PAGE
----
India rejects captive-bred cheetahs from Namibia | India News

BHOPAL: India has rejected some of the cheetahs that were captured and quarantined in Namibia for their translocation to Kuno wildlife sanctuary in Madhya Pradesh because they turned out to be captive-bred and couldn’t hunt. Having timid cheetahs in a forest teeming with leopards would be disastrous. This decision will add to delays in the project.
During his recent visit to Namibia, Yadvendradev Vikramsinh Jhaladean of Wildlife Institute of India and one of the experts tasked with this conservation initiative, found that three of the eight cheetahs kept in quarantine for translocation “were not able to catch wild prey”. Those three are going to be replaced by wild-caught cheetahs.
“The ones being replaced were captive-bred. They cannot hunt prey in the wild. So they are being replaced,” said a forest officer in MP, requesting not to be named.
The wild-caught cheetahs will now have to complete a month of quarantine in Namibia. Also, translocation will be possible only after approval from Convention on International Trade in Endangered Species of Wild Fauna and Flora (CITES). CITES prevents smuggling of threatened species. All import, export, re-export and introduction of such animals has to be authorised through a licensing system.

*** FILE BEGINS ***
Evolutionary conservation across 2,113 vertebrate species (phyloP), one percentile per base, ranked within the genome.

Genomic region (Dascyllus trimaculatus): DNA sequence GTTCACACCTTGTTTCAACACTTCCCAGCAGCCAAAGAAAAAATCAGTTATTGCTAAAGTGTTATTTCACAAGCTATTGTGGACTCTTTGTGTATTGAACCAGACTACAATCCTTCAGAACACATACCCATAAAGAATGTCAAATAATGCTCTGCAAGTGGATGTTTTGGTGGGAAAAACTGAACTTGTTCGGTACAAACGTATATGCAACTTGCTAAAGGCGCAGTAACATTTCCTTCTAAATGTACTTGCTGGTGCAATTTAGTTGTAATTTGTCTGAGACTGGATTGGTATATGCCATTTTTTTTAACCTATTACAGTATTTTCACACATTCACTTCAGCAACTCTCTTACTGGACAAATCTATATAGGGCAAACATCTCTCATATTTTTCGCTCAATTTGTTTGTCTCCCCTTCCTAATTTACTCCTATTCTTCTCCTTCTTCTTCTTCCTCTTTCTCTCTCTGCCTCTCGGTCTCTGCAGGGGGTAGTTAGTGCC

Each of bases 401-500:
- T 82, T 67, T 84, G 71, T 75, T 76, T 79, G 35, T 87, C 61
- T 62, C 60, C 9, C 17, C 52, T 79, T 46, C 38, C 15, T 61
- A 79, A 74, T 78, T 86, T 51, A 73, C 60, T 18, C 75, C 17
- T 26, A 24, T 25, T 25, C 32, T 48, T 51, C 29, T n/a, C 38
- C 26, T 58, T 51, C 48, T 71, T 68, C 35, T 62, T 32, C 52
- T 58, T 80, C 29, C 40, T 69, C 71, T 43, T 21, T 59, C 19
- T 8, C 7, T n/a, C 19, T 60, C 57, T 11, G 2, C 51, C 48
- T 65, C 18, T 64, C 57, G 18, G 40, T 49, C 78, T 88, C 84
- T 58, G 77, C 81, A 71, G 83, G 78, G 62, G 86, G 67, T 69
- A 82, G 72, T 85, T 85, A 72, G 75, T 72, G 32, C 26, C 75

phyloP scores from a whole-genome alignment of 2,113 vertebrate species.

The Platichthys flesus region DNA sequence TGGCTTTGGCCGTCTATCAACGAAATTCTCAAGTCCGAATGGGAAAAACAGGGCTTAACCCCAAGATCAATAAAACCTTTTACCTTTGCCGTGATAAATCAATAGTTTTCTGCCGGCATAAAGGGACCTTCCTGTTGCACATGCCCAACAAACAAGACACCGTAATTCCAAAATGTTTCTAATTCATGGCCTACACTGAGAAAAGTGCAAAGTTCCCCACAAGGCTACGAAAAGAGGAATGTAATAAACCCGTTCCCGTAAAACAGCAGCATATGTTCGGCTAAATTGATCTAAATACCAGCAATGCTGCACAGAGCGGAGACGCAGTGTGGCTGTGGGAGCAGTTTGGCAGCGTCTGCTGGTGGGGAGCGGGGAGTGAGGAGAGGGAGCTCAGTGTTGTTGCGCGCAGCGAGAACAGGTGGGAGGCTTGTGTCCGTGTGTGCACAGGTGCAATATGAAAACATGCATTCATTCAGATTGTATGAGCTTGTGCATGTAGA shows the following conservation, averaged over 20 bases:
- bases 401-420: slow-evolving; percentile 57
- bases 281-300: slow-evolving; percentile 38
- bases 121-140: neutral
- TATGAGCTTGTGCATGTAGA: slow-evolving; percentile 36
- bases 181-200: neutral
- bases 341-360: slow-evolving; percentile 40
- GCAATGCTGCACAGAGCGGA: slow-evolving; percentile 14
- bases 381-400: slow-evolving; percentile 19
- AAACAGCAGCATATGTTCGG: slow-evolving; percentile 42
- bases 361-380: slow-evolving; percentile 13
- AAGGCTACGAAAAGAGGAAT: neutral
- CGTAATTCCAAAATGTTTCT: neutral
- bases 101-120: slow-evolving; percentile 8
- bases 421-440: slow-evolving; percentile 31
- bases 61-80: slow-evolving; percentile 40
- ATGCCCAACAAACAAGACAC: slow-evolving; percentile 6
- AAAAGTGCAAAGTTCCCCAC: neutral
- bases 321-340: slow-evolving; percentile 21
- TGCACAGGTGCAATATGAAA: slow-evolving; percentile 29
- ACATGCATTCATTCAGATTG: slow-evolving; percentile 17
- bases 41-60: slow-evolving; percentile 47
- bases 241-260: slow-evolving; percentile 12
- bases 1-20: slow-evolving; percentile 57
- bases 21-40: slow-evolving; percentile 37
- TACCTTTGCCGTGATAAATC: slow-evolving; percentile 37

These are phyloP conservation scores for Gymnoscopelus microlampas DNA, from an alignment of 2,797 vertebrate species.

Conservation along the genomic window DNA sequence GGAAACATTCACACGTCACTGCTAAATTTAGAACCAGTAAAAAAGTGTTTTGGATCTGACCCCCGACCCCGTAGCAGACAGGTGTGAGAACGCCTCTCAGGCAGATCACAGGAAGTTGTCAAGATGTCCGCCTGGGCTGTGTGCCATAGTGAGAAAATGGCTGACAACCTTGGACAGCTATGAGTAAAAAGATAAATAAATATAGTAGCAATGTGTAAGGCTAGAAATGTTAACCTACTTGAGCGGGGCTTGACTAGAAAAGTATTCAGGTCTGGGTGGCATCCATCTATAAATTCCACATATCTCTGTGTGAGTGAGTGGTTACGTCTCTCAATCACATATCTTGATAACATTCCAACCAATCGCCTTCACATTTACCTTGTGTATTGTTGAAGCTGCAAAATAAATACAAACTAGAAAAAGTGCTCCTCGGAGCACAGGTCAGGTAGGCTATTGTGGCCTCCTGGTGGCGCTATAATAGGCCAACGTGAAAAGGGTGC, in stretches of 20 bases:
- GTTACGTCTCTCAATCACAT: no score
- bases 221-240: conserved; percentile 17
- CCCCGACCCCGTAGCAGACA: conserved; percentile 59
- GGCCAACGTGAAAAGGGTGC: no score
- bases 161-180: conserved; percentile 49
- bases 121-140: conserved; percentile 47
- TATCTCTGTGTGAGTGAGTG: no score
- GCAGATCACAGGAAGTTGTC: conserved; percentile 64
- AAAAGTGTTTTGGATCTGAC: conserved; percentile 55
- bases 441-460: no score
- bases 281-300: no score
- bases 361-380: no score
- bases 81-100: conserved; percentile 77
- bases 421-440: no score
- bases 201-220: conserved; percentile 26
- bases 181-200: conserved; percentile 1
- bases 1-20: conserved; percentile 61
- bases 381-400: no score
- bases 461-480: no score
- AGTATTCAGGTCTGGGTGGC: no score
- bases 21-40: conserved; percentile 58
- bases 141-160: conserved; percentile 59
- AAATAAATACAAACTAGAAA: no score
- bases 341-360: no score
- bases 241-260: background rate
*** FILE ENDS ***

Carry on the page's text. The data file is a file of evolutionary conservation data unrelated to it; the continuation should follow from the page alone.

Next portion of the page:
The Union environment ministry had on Wednesday issued a statement that the date for translocation of cheetahs has not been decided yet. “The ministry is taking all precautions to ensure the success of the project. Reports in certain sections of media that African cheetahs are still stuck in transit are completely unfounded,” it said.
MP forest minister Vijay Shah told TOI that the government is trying to get cheetahs to Kuno “anyhow by the first week of November”.

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